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Rise of the Planet of the Apes Mural

What is Movie News After Dark? It’s a thing that chronicles the day in movie news. Or in many cases, a day’s worth of interesting articles that you should be reading. If you want a bunch of trade news reprinted with a lone, snarky comment, there are plenty of mediocre movie blogs out there who can deliver such things. We choose the higher road. Or the lower road, depending on our mood. We begin this evening with a mural painted by Australian street artist Anthony Lister in Los Angeles. He’s painted a mural in honor of Rise of the Planet of the Apes, which just so happens to come out on DVD and Blu-ray this week. Go figure. The completely marketable timing aside, it’s quite cool. I’ve even included a time lapse video of Lister putting this work together just after the jump.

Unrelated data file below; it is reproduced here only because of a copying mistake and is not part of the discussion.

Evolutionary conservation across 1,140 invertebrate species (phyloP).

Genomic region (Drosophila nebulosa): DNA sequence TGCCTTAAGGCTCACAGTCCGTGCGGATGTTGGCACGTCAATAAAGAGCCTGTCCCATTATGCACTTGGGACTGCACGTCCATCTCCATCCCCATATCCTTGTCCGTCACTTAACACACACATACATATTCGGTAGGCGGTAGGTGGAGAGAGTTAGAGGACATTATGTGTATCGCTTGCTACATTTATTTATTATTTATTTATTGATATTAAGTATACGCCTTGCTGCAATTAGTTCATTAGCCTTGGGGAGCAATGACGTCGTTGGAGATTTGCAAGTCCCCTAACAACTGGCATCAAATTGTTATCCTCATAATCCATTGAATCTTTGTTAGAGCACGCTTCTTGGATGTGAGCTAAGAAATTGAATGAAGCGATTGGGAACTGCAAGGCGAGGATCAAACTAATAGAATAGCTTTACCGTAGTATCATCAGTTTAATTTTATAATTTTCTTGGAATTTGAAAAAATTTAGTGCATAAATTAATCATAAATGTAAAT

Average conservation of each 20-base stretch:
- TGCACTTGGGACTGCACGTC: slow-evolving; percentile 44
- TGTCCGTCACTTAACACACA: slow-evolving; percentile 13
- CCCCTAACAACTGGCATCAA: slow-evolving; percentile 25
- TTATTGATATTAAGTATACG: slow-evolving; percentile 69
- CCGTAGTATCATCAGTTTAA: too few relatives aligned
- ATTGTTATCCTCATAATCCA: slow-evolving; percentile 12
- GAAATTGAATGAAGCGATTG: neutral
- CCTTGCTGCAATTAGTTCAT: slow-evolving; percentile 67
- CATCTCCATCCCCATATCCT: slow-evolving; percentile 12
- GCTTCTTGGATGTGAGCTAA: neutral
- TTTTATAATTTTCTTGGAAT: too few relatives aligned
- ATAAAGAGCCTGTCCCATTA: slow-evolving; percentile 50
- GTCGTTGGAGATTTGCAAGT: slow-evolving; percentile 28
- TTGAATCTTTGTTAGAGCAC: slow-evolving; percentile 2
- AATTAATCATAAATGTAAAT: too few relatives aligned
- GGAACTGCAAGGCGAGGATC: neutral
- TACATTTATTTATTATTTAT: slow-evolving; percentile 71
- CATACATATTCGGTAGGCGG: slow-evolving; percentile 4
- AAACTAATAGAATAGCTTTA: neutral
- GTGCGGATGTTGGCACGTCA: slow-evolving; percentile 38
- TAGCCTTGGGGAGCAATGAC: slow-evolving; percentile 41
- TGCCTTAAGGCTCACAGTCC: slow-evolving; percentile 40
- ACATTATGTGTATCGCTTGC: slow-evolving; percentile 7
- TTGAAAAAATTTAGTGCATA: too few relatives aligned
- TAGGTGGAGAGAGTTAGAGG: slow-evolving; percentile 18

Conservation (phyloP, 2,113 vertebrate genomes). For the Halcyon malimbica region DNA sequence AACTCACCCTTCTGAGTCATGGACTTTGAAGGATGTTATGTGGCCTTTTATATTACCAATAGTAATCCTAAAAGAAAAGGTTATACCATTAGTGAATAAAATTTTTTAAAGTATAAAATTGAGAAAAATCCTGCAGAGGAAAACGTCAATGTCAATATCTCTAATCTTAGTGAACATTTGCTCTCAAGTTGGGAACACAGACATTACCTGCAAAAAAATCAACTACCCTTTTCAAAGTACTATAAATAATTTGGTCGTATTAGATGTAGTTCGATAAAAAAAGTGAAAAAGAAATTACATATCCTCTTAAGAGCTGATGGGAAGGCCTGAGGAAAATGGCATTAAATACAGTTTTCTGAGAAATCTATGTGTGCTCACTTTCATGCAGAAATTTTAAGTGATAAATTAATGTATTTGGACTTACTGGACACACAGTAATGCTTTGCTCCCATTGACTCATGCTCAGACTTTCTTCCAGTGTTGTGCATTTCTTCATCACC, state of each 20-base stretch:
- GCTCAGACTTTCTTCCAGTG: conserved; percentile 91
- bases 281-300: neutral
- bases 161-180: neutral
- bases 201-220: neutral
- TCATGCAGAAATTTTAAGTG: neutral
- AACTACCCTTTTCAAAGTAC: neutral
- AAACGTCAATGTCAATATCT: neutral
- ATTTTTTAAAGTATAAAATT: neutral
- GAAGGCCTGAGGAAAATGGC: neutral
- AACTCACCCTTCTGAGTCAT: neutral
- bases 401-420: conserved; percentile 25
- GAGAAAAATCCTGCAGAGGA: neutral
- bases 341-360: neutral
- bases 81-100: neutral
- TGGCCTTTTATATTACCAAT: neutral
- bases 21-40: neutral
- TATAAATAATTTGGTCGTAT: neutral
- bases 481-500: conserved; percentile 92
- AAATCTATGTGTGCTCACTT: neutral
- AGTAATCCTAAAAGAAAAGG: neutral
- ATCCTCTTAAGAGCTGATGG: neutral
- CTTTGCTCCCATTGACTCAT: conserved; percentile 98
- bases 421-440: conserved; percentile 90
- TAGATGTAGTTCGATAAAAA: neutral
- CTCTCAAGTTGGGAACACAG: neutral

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Like the dinosaur blood found inside ancient, tree sap-encased mosquitoes, short films can often be cultivated and grown into something bigger and more rewarding: a feature film (sorry if you were hoping for a T-Rex). Thanks to the wonders of the Internet, there are more and more quality short films popping up everyday (and we’ve been trying our darndest to pay them their due around here), many of them hoping to hit it big and make a name for the filmmakers. It’s not an impossible dream — in fact, while you have heard of most of these writers and directors, they weren’t all that famous back when they made their shorts. Here are twelve films that started small before hitting the cineplexes: